You may want to plan ahead for MassHealth eligibility. It’s estimated that 70% of people over the age of 65 will require some type of long-term care services during their lifetime, according to the Administration for Community Living. That could mean needing assistance with at least a couple of activities of daily living, such as eating, dressing, or bathing, and possibly even a higher level of care. Women who need long-term care stay in the facilities for an average of 3.7 years, while men stay for an average of 2.2 years.
In the Boston area in 2021, the approximate daily cost for a shared room in a nursing home was $433, resulting in an annual cost of $157, 863. For many people, that’s a big expense that they just can’t afford. The key is to plan ahead for MassHealth eligibility in case you need long-term care in the future.
Without Estate Planning
If you apply for MassHealth long-term care, whether you’re single or married, you can have only $2,000 in countable assets in your name. If your spouse plans to continue living in the community, your spouse can keep approximately $137,400 in their name.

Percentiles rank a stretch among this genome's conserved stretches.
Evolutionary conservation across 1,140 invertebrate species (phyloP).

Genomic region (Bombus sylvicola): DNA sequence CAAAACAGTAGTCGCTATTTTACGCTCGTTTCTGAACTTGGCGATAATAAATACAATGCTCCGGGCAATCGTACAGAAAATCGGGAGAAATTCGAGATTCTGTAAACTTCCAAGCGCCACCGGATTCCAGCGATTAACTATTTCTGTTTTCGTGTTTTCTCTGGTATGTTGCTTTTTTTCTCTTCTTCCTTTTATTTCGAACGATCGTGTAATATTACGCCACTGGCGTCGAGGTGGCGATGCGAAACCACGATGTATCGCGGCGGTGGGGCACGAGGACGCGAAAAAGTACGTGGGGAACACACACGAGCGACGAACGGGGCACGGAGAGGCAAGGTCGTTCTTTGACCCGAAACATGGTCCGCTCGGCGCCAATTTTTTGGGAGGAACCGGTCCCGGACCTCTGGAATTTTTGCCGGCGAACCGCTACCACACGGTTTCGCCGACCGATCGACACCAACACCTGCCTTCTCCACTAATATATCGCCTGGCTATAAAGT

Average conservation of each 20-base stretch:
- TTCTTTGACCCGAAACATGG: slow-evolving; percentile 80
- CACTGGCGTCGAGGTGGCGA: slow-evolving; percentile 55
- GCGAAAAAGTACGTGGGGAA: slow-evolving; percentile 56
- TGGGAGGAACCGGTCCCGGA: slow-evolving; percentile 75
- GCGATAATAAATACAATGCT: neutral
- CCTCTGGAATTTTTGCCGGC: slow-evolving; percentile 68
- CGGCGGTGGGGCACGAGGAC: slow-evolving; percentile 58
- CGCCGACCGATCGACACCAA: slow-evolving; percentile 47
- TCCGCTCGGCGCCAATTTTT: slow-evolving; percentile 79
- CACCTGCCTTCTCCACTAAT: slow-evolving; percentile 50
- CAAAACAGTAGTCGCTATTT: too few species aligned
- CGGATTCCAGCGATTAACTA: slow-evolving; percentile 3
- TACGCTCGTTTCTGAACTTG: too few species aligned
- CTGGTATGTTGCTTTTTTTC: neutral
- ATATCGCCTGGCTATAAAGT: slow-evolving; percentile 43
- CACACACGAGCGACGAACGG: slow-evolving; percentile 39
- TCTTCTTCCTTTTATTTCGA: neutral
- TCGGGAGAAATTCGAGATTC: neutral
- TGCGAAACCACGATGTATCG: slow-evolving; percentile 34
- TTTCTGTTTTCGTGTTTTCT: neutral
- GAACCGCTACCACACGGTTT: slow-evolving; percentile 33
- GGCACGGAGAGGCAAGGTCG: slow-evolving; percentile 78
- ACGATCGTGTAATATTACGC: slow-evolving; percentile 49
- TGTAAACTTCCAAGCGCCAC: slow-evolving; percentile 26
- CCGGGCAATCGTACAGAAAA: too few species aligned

Let’s say that Sarah and Mike are an older married couple with two adult children. They have a house worth $250,000 and also $200,000 in savings. They have done no estate planning, and Mike requires long-term care after having a stroke. In order for Mike to qualify for MassHealth, they will have to spend about $62,000 because Sarah is only allowed to keep $137,400 in assets, not including the home.
If Mike later passes away and Sarah needs care, she will have to spend down the remaining assets before becoming eligible for MassHealth because long-term care applicants are allowed only $2,000 in assets. Depending on the level of care needed, a lien may be placed on the family home as well.
With Estate Planning
What if Mike and Sarah had the same assets, but created an estate planning strategy using a trust to plan ahead for MassHealth eligibility? They could create an irrevocable trust and transfer their home and $100,000 into it.
Five years and one day from the date of these transfers, Mike will be able to qualify for MassHealth right away since Sarah will only have $100,000 in assets.
In this scenario, Sarah and Mike were able to save $100,000 from long-term care costs and protect their house from a possible MassHealth lien. When Sarah dies, the home will receive a full step-up in basis (i.e., readjustment of the value of the home which will be at a higher market value at the time of inheritance) so that it can be sold through the trust with no capital gains taxes due.
By planning ahead for MassHealth eligibility, a large amount of assets have been protected and taxes on the family’s estate have been greatly reduced. In order to utilize a strategy like this, timing is key—you can’t just wait for an emergency to hit, you must plan now. To learn more about the estate planning options available for your family, contact us to set up a free, confidential consultation.